We can never resist a code-hopping story, so when we learned that Christian Wade was quitting UK rugby side Wasps to enter into the NFL’s Pathway program, we were on that news faster than an uninvited wedding guest at an open bar.
He is taking a route that has obvious appeal. If he can earn an active roster spot with one of the NFL’s 32 clubs, the financial windfall will be exceedingly lucrative.
Wade’s age may work against him. He is 27 and as a former England winger, it would be expected that he would be after an NFL job as a ball carrier out of the backfield. The average career life expectancy for that position is around three years. Wade may be done before he gets started.
Speaking with reporters at Wembley Stadium as the NFL prepared to stage a traveling show with a game between last year’s Champion Philadelphia Eagles and the Jacksonville Jaguars, Wade said, “It’s been a very difficult decision for me, giving up my career in rugby.”
He was a member of Wasps since the age of 16, however, and it seems an ideal time to think about a career after rugby and professional gridiron seems less risky than the professional boxing route followed by Anthony Mundine.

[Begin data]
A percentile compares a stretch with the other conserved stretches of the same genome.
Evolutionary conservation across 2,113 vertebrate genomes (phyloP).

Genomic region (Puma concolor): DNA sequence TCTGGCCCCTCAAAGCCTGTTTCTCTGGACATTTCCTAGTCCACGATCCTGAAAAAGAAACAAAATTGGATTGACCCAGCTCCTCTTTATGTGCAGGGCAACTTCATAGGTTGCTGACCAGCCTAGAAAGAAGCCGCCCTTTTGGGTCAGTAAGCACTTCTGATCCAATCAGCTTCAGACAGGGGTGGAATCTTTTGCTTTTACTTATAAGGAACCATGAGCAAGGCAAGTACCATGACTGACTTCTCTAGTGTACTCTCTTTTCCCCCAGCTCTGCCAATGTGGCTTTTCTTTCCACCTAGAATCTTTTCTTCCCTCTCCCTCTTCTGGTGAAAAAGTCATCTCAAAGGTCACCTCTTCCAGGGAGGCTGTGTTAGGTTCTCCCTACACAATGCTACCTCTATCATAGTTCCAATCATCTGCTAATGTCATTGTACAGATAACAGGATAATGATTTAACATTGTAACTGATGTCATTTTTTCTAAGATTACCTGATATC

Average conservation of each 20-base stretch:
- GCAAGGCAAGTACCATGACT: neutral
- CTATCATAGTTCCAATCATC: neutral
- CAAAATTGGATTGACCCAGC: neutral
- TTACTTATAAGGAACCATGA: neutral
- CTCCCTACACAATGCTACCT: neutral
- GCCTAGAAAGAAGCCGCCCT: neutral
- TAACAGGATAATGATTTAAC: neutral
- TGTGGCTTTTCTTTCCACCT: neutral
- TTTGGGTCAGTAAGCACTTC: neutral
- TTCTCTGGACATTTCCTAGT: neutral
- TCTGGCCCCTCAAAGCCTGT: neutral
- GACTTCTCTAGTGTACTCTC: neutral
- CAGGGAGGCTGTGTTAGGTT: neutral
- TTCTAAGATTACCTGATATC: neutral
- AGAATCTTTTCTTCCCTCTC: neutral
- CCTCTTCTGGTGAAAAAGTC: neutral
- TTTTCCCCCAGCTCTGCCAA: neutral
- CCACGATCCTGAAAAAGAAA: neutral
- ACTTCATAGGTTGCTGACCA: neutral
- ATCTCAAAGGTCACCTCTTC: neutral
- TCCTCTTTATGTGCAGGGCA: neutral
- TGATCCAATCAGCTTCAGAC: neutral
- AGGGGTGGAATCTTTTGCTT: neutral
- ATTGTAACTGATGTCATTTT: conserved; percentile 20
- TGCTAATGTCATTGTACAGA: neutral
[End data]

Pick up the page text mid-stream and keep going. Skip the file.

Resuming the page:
Jarryd Hayne quit the Parramatta Eels of the NRL for a go at a spot with the San Francisco 49ers, but he abandoned his quest when he became patently obvious that his prospects were not exactly promising.
Wade faces a similar obstacle as did Hayne.
While some of the basic athletic skills between rugby and gridiron are identical, experience is a key factor.
NFL teams carry a 53-man active roster. Throw out the kicking positions and that number declines to 51. Many AFL teams carry three quarterbacks, reducing the number further to 48.
Many NFL teams have four ball carriers, so that equates to 128 jobs, while there are thousands of players with vast gridiron acumen lining up for even the whisper of an opening.